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What to do about tennis elbow

Tennis elbow is the common term for lateral epicondylitis, an inflammatory condition of the tendon that connects the extensor muscles of the lower arm to a bony prominence on the outside of the elbow called the lateral epicondyle. The condition causes pain at the point where the tendon attaches to the epicondyle. The pain may radiate to the forearm and wrist, and in severe cases, grip strength may lessen. It can become difficult to perform simple actions like lifting a cup, turning a key, or shaking hands.

As many as half of all people who play racket sports have the condition, but most people who have tennis elbow didn’t acquire it by playing tennis, squash, or racquetball. It can result from any activity that involves twisting or gripping motions in which the forearm muscles are repeatedly contracted against resistance, such as pruning bushes or pulling weeds, using a screwdriver, or playing a violin. Tennis elbow is an occupational hazard for professional gardeners, dentists, and carpenters.

There are many treatments for tennis elbow but not much high-quality evidence about their effectiveness.

What goes wrong in tennis elbow?

Chronic overuse stresses the extensor muscles, causing tiny tears in the tendons (see “Anatomy of tennis elbow”) that result in inflammation, tenderness, and pain.

Tendons are made up of parallel strands of collagen lined up in side-by-side bundles. When strains and tears disrupt this arrangement, the body responds by deploying fibroblasts and other substances to form scar tissue that helps shore up the area. Repetitive injury prevents the scar tissue from healing properly, so it remains weak and painful.

Anatomy of tennis elbow

Tennis elbow occurs when repetitive stress causes small tears in the tendon that connects the extensor muscles — which run between the wrist and elbow — to the lateral epicondyle.

Treatments abound, but what works?

Studies haven’t come to any firm conclusions about the management of tennis elbow. Many treatments relieve the pain, but in most cases only temporarily.. Sometimes the best approach is to simply give the elbow a rest.

A trial published in the British Medical Journal (Nov. 4, 2006) randomly assigned 128 patients with tennis elbow to receive six weeks of physical therapy, two corticosteroid injections, or a “wait and see” approach in which participants were told to modify their daily activities and use heat, cold, pain-relieving drugs, and braces as needed. At the end of the one-year follow-up, improvements in pain-free grip strength and overall pain were roughly equivalent in the physical therapy and “wait and see” groups, while the corticosteroid group was worse off — possibly because the rapid early reduction of pain led to increased activity and overuse.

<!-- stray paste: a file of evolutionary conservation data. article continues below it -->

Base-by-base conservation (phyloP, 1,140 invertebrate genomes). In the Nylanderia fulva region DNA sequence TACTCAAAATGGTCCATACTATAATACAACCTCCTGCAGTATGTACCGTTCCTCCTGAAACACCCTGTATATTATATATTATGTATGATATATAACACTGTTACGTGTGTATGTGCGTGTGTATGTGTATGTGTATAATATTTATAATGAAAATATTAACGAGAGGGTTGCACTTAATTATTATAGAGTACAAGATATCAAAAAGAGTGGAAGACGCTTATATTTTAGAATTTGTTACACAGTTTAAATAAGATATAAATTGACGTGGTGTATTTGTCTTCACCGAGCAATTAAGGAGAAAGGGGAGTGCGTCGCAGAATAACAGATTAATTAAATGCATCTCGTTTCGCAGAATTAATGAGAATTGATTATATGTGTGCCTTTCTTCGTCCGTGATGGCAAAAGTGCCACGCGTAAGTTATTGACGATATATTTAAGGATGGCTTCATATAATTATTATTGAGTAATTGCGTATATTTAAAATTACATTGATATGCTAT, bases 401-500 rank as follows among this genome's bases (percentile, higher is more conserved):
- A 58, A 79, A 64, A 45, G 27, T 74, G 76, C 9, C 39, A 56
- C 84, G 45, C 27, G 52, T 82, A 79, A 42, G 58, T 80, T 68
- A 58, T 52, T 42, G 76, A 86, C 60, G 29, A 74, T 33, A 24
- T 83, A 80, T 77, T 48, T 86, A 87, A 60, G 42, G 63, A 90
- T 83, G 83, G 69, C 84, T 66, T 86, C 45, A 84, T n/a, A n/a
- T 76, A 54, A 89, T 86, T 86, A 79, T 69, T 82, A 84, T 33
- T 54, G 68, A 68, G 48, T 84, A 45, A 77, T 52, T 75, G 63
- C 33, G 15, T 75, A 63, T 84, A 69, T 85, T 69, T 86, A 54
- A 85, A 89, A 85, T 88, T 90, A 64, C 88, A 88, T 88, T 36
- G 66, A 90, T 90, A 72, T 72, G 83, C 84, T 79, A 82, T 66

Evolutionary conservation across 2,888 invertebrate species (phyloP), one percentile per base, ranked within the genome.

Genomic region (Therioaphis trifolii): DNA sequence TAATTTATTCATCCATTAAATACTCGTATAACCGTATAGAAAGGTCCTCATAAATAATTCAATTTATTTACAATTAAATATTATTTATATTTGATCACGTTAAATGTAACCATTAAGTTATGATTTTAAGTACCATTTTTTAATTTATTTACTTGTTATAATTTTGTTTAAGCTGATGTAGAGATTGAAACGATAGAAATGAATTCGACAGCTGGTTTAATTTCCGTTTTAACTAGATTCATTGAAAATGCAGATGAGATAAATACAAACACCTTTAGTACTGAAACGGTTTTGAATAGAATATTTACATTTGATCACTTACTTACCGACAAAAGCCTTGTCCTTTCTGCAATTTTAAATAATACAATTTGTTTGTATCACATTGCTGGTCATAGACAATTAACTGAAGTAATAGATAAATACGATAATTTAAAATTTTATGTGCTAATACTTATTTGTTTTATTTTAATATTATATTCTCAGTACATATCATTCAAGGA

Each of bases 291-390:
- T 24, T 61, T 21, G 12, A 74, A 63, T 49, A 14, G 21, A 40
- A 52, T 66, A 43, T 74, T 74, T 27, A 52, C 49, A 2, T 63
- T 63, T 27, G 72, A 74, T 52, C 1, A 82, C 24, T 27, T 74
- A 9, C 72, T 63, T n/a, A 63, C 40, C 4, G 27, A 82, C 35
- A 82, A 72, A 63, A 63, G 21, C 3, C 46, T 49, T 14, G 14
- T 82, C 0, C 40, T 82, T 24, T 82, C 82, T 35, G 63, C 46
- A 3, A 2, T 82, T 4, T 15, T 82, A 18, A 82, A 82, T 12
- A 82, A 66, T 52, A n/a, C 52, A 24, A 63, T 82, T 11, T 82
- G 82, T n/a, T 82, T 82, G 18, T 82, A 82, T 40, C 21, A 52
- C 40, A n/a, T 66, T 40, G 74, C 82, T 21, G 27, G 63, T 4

Australian researchers examined 28 randomized clinical trials involving various nonsurgical interventions, including physical therapy, bandaging, steroid injections, ultrasound, and acupuncture. They found that the studies were either too brief or too poorly designed to shed any light on long-term outcomes — or even to support the short-term use of most treatments. What to do?

Here are some strategies that may help you prevent further injury to the tendon, relieve pain and inflammation, and preserve or restore function.

Initial treatment. Cut back on movements and activities that cause pain in the affected elbow, forearm, and wrist. For additional pain relief, apply ice to the epicondyle for 15 to 20 minutes every four to six hours for the first day or so. Oral over-the-counter pain relievers (ibuprofen, naproxen, aspirin, and acetaminophen) may also help, but because of the risk of side effects, don’t take them for more than four weeks. Some people find that it helps to wear an orthotic (a brace, band, splint, or strap) around the forearm.

Intermediate steps. If symptoms persist, your clinician may recommend a corticosteroid injection. This often provides immediate relief, but don’t take that as a go-ahead to return to activities that aggravate tennis elbow. After the injection, you’ll be given a program to follow that includes rest, ice, and acetaminophen, followed by physical therapy. Repeated injections can cause tissue atrophy, so clinicians usually recommend no more than two to four, even in cases of chronic pain.

Other measures. Surgery is an option in rare cases when the symptoms have lasted more than a year despite rest and other efforts to relieve pain and restore function.

May 2007 update

Create an exercise or fitness plan you can live with
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Exercise: A Program You Can Live With

Not sure how to start an exercise regimen? Exercise: A Program You Can Live With will help guide you through starting and maintaining an exercise program that suits your abilities and lifestyle. You’ll find answers to your questions on how much and what kind of physical activity you need, as well as advice on fitness products currently in the marketplace. Read more

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